III. In the first examination communication, the examining division referred to the declaration of no search and made some other minor objections. In the reply, the applicant amended claim 1 to include the aspect of identifying candidate item definitions, supported by - of the published application. It was argued, citing T 258/03 - Auction method/HITACHI (OJ EPO 2004, 575), that the claims had technical character by virtue of mentioning a computer and because the identification of candidate item definitions was a technical solution to the problem of automating the matching of a large number of items.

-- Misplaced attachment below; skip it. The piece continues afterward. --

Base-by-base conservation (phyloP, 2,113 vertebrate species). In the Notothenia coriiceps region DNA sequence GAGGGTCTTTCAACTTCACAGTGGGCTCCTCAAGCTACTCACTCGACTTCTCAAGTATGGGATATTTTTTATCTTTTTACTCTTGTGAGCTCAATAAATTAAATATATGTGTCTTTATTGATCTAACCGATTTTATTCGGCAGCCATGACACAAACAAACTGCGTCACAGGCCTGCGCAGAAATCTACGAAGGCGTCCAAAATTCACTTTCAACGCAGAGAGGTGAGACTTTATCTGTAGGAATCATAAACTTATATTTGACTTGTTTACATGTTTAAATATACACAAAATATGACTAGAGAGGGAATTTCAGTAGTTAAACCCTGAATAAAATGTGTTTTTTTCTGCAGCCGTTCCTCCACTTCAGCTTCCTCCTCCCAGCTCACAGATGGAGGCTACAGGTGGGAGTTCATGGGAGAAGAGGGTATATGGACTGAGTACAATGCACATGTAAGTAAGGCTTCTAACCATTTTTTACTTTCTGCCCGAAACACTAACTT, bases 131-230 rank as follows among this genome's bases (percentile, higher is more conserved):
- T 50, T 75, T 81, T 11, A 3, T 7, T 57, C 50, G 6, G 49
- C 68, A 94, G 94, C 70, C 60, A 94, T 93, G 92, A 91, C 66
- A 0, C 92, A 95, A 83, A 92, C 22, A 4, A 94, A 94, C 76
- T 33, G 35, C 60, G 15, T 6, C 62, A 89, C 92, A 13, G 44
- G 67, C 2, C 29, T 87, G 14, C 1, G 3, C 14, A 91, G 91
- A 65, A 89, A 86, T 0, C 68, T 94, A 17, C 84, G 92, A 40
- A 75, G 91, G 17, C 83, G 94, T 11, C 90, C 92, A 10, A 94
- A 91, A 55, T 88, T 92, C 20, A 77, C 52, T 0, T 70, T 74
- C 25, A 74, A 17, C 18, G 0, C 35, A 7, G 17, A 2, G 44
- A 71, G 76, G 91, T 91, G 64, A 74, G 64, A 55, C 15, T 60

IV. The division issued a summons arguing in the communication that the identification of candidate item definitions was limited to the field of computer programs without a tangible technical effect going beyond the normal interaction between the computer and the program it was executing, without willfully and directly controlling the forces of nature, without transforming or transporting a physical object and without the processed data being defined in their technical significance. The subject matter was therefore excluded from patentability. The division further stated that they were not bound by the case law. They added that the then pending referral G 3/08 showed that there was no generally accepted jurisprudence on computer program exclusions. They stated that a decision could be reached on the basis of the Convention and the Guidelines alone.